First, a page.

This is a tough question to answer without really getting deep into your app, but I'll take a crack.
Be consistent with primary wayfinding
I think Google has done a nice job with the hamburger-becomes-back approach. It still makes me nervous.
The "menu" button on mobile (whatever form it takes) is about exposing a higher level of navigation. This is most often the overarching structure of your app, superseding where the user happens to be at the moment. Hiding access to this hierarchy feels like a risky move.
Forcing the user to step back out of whatever they are doing to get to the menu is something I avoid wherever possible.
Keep current state navigation in view
Within a view or sub-area of the app, there is context, things that exist solely in that view. Be sure that the user is aware of their place in this context and has a quick path back to wherever their flow may necessitate.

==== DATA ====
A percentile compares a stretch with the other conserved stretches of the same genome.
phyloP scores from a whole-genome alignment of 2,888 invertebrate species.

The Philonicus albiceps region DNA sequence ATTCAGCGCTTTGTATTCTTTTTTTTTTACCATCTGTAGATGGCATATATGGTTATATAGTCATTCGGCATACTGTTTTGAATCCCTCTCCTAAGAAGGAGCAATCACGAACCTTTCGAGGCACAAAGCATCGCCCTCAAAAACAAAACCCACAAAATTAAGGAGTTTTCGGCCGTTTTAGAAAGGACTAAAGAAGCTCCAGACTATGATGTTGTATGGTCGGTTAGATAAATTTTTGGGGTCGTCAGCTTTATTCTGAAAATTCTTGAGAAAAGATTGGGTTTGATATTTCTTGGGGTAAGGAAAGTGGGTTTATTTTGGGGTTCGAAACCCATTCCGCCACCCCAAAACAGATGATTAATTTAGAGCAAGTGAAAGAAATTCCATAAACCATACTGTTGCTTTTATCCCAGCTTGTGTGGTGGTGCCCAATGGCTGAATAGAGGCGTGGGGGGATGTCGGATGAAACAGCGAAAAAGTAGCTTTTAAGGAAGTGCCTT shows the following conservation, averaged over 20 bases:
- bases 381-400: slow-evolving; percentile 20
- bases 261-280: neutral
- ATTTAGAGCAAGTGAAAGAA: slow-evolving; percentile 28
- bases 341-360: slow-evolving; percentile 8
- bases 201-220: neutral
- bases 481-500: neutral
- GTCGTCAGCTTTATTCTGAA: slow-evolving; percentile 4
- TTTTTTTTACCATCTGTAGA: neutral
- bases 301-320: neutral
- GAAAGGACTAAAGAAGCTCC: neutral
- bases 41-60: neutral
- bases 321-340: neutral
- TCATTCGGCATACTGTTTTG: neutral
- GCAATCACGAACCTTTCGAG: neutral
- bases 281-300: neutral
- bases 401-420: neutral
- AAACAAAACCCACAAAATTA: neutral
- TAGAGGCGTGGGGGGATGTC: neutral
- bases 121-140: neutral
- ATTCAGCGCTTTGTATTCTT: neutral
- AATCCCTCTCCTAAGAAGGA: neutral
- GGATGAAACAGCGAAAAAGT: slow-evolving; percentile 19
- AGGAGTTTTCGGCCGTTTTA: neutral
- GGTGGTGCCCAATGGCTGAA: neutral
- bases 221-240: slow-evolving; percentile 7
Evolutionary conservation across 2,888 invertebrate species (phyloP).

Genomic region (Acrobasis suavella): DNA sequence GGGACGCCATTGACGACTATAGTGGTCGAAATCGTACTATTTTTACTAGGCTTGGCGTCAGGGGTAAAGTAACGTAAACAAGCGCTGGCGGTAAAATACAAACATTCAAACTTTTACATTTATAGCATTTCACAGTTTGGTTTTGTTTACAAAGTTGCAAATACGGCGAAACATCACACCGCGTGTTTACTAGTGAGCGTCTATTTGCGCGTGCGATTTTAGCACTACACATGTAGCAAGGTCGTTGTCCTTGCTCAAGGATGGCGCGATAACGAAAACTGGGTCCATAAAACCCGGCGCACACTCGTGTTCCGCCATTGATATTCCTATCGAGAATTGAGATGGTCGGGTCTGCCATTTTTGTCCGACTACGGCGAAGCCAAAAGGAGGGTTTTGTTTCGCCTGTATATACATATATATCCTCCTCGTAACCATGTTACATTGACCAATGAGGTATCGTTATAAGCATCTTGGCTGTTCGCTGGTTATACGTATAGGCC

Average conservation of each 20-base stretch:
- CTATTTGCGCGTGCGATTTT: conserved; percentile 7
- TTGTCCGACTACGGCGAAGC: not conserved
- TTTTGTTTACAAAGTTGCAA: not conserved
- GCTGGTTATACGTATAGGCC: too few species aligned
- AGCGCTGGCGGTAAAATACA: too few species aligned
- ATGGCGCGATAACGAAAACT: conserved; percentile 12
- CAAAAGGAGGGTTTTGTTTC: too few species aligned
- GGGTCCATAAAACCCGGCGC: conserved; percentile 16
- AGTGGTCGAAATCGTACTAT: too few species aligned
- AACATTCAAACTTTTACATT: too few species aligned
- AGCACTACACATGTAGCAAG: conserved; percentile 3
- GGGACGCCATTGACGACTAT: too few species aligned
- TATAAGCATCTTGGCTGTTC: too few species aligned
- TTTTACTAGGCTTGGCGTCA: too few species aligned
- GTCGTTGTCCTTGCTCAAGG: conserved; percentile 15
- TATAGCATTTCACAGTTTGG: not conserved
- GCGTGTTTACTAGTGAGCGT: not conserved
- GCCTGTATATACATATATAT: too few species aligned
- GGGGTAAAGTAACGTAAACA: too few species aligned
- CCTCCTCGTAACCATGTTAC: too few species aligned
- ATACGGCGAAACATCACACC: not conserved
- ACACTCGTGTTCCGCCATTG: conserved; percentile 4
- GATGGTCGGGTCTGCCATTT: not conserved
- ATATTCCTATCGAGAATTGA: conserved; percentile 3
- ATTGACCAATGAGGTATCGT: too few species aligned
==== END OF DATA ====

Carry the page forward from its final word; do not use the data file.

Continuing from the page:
For your use cases 2 and 3, some form of breadcrumb or progress indicator seems like a very sensible navigation metaphor. If that eats up too much real estate, it can slide off screen when scrolling down and slide back in on scroll up.
Save progress whenever possible
When you have a task flow that is likely to be stepped out of at some point, save the user's progress automatically and visibly. This will give the user confidence when the time comes to step away.
For your use case 1, persistent access to the main menu nav will allow them to jump to search or another sub-area as needed. Then switching back to App 1 should recall their position in that view and the state of the form they were working on.
Rainbows and unicorns
Of course, this is all perfect world stuff. You can't always save everything. And you can't predict every possible user flow. When compromises are necessary, just be certain the points of access in your app are consistent. Providing the user with as much recognition over recall as possible will also ease their path to recovery.